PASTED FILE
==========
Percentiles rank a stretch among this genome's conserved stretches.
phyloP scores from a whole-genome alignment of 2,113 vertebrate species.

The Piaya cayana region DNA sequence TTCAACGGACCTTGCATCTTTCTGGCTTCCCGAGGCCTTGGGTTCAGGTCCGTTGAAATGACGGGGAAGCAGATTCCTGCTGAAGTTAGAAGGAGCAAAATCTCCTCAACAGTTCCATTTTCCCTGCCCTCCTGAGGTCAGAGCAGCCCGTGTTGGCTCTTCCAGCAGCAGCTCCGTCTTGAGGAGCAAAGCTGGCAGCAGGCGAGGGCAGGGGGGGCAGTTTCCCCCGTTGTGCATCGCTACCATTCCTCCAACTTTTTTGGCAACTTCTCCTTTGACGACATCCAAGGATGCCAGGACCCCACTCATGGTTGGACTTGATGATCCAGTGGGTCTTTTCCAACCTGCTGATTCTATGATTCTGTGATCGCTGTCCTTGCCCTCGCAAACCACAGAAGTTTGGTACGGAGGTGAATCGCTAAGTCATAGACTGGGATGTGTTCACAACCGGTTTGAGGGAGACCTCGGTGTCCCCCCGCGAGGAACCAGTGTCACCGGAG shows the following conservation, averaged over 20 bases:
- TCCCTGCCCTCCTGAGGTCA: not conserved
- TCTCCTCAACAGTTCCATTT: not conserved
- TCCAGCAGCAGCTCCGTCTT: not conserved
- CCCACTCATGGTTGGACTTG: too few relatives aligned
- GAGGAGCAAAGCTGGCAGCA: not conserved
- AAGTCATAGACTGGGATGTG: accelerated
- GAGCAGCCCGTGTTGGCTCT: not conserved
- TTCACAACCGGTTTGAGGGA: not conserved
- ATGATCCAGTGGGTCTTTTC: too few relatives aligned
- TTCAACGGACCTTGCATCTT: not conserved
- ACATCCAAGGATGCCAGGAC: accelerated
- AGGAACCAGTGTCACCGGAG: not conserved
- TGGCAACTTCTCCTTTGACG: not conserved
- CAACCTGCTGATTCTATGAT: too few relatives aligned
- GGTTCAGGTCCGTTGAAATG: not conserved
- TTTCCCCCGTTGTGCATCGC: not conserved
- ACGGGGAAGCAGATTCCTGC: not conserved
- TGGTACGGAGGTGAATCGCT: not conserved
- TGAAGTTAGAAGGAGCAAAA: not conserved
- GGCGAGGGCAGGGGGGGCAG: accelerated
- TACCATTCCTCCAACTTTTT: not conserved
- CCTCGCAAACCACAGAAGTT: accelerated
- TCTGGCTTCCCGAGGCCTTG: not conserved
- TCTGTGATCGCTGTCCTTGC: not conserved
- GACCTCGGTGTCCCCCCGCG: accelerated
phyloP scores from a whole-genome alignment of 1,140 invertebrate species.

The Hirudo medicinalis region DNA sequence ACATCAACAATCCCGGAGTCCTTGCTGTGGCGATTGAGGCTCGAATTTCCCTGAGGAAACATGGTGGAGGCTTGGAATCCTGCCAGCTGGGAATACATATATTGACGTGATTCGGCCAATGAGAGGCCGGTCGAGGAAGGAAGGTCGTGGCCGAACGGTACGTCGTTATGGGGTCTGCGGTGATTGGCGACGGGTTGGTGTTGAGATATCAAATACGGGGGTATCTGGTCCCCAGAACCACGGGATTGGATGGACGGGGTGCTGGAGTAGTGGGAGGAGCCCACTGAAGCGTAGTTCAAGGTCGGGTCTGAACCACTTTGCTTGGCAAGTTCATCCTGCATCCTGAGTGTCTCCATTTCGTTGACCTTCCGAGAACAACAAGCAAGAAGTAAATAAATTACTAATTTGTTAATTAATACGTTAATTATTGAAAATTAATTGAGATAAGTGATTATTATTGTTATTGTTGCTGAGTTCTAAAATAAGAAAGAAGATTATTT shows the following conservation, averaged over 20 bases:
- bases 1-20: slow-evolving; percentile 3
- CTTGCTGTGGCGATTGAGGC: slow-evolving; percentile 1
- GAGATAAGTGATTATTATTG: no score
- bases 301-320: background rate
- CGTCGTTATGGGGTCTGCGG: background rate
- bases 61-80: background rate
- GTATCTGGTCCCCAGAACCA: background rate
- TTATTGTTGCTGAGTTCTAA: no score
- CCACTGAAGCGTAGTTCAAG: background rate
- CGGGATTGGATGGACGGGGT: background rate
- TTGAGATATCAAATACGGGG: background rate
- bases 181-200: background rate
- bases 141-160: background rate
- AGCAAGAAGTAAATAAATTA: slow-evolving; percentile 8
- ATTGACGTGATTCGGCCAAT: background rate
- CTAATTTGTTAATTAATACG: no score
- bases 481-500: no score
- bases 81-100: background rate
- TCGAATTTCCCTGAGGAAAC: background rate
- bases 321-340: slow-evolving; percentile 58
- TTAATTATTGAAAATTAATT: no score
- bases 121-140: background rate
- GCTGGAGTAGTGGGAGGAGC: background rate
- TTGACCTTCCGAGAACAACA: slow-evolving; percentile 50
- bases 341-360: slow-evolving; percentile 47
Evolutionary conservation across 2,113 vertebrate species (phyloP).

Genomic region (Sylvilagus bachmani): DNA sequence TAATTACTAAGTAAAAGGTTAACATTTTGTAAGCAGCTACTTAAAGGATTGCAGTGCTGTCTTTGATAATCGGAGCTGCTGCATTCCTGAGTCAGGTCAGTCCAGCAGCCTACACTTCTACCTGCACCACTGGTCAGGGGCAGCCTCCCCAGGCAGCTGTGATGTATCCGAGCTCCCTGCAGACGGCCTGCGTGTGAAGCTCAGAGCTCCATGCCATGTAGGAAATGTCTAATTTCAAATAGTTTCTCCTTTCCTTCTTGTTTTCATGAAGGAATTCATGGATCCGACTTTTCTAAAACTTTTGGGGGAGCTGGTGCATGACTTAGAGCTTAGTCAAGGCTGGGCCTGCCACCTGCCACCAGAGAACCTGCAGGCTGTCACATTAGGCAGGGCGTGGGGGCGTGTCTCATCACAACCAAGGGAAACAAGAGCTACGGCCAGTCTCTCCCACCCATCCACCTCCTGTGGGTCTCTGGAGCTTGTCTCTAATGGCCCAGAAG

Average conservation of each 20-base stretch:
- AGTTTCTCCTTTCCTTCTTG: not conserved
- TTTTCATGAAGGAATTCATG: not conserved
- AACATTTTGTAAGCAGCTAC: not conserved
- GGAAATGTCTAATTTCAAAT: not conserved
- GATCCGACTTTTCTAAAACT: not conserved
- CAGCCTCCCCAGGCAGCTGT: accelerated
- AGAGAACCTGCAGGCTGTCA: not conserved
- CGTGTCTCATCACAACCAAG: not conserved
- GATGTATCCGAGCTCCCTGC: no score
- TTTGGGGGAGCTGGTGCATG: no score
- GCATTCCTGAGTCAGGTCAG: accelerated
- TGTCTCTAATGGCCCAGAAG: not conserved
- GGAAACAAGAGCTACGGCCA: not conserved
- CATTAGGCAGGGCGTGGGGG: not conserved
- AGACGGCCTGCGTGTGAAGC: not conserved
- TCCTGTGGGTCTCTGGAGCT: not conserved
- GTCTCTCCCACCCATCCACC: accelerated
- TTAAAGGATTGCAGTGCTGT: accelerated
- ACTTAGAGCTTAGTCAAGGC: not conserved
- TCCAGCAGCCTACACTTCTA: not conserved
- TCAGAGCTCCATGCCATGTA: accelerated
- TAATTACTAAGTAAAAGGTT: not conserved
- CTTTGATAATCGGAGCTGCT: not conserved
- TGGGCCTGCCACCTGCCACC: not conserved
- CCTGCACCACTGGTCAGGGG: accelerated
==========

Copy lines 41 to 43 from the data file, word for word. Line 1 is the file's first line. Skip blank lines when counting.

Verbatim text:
- TTGAGATATCAAATACGGGG: background rate
- bases 181-200: background rate
- bases 141-160: background rate